Resveratrol (RESV) is a polyphenol with pleiotropic effects that include reduction of oxidative stress and increased vascular nitric oxide (NO) production. However, whether or not RESV can prevent rises in blood pressure (BP) is controversial and remains to be firmly established. The purpose of this study was to determine whether RESV attenuates elevated BP and subsequent adaptive cardiac hypertrophy and to better understand the mechanisms involved. The spontaneously hypertensive rat (SHR) and the angiotensin (Ang)-II infused mouse were used as hypertensive models. Compared to a standard control diet, consumption of diets containing RESV by SHRs and Ang-II hypertensive mice, markedly prevented rises in systolic BP. In addition, flow-mediated vasodilation was significantly improved by RESV in SHRs. RESV also reduced serum and cardiac levels of the lipid peroxidation by-product, 4-hydroxy-2-nonenal in the hypertensive rodents and inhibited the production of superoxide in human-derived endothelial cells. Analysis of mesenteric arteries from SHRs and Ang-II infused mice demonstrated that RESV increased endothelial NO synthase (eNOS) phosphorylation by enhancing the LKB1/adenosine monophosphate (AMP)-activated protein kinase (AMPK) signal transduction pathway. Moreover, RESV reduced hypertrophic growth of the myocardium through reduced hemodynamic load and inhibition of the p70 S6 kinase pro-hypertrophic signaling cascade. Overall, we show that high dose RESV reduces oxidative stress, improves vascular function, attenuates high BP and prevents cardiac hypertrophy through the preservation of the LKB1-AMPK-eNOS signaling axis.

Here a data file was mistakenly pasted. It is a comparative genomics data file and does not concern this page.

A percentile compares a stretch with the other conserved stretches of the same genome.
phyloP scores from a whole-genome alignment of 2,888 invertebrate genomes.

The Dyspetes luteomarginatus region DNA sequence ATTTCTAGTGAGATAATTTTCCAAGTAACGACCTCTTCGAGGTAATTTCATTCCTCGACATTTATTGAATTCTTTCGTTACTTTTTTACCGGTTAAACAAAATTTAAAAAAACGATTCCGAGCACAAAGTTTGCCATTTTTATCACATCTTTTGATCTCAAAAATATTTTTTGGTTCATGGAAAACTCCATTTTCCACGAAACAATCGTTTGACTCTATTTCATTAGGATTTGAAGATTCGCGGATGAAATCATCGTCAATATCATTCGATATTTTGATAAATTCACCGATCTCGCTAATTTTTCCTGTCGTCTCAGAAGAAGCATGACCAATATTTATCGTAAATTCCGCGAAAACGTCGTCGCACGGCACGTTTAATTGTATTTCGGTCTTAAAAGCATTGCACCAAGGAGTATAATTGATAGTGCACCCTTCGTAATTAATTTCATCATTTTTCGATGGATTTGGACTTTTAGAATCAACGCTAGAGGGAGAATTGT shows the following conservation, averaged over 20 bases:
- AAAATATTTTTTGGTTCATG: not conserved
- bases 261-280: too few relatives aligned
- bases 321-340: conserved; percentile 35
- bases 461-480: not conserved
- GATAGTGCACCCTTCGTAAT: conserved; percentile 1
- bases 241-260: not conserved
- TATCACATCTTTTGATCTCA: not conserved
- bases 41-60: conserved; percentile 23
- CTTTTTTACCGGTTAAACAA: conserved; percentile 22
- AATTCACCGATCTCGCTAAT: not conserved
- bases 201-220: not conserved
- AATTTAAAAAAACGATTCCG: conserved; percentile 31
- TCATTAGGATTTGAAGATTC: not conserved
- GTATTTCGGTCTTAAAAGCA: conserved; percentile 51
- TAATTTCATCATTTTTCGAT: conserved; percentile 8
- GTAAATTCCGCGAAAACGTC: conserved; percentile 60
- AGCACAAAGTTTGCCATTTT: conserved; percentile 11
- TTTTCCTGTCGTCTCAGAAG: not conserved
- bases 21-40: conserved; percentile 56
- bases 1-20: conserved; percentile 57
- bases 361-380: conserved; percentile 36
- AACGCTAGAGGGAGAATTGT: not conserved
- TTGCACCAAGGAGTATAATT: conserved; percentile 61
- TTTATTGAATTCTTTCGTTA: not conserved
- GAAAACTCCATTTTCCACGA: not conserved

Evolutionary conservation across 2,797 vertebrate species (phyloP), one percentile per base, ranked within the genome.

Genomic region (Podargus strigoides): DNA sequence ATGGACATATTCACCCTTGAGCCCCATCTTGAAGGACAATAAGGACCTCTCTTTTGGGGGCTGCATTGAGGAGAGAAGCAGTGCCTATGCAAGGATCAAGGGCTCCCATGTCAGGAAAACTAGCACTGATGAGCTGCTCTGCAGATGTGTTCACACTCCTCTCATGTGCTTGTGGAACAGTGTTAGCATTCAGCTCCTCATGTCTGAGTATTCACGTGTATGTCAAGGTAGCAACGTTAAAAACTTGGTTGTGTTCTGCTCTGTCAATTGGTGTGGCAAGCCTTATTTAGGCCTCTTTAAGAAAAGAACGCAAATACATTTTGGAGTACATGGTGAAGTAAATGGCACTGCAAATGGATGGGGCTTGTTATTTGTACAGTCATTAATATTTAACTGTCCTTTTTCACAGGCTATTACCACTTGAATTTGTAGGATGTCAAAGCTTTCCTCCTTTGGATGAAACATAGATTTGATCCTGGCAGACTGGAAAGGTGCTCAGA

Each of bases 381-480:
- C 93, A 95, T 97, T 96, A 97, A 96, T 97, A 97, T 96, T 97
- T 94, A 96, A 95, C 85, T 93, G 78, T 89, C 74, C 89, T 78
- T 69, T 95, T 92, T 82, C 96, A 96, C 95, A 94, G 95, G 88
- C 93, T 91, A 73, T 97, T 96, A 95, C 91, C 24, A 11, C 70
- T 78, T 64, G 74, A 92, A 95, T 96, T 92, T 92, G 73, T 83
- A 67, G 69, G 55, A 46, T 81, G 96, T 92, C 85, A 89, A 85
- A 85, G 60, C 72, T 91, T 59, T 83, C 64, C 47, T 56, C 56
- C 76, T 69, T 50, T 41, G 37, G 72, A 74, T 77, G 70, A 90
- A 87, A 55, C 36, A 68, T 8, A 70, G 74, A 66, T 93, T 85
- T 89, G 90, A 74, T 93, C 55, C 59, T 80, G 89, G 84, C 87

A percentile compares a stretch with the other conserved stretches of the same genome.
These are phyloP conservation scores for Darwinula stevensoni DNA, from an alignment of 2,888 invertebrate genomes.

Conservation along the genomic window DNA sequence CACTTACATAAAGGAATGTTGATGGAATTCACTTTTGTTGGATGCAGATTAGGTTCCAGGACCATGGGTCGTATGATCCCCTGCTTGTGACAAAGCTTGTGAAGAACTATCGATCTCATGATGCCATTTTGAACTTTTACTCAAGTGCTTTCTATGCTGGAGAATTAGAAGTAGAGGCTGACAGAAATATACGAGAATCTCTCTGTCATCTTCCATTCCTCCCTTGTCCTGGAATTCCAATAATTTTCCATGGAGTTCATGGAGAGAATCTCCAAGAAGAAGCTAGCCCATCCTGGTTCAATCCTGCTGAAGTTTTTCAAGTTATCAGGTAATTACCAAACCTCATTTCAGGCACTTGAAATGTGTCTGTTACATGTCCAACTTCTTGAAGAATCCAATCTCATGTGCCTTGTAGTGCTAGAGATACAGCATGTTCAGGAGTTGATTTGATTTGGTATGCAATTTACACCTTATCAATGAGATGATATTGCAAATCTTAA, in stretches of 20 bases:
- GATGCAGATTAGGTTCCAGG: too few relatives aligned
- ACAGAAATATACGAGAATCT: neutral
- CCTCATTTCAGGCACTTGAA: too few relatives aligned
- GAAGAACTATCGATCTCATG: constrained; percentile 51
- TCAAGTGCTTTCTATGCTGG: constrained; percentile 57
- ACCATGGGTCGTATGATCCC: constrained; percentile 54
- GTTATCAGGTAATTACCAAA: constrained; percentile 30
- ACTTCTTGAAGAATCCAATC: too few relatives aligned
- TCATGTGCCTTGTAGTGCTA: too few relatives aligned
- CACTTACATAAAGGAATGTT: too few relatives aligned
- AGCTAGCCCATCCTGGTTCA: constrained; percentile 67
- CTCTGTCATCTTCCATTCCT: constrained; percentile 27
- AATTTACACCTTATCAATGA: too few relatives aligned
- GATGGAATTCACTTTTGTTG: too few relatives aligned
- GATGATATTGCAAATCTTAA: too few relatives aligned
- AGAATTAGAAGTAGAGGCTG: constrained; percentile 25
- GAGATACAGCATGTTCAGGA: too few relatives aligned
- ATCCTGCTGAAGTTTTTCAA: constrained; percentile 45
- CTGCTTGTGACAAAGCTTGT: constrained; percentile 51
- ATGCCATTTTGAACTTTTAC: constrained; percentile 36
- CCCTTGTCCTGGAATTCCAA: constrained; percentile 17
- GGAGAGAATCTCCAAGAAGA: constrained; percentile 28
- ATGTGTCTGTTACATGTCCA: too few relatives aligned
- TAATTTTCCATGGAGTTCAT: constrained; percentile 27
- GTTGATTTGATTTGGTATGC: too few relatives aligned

|Original language||English (US)|
|Number of pages||11|
|Journal||Biochimica et Biophysica Acta - Molecular Basis of Disease|
|State||Published - Oct 2013|
Bibliographical noteFunding Information:
This work was supported by The Canadian Hypertension Society–Pfizer Award to JRBD, grants from the Canadian Institutes of Health Research (CIHR) to STD, GDL and JRBD, and a grant from the Heart and Stroke Foundation of Canada (HSFC) to VWD. JRBD is an Alberta Heritage Foundation for Medical Research (AHFMR) Senior Scholar. GDL is an AHFMR Scientist. STD is an AHFMR Scientist and Canada Research Chair in Women's Cardiovascular Health.
- Left ventricular hypertrophy
- Lipid peroxide
- Nitric oxide
- Signal transduction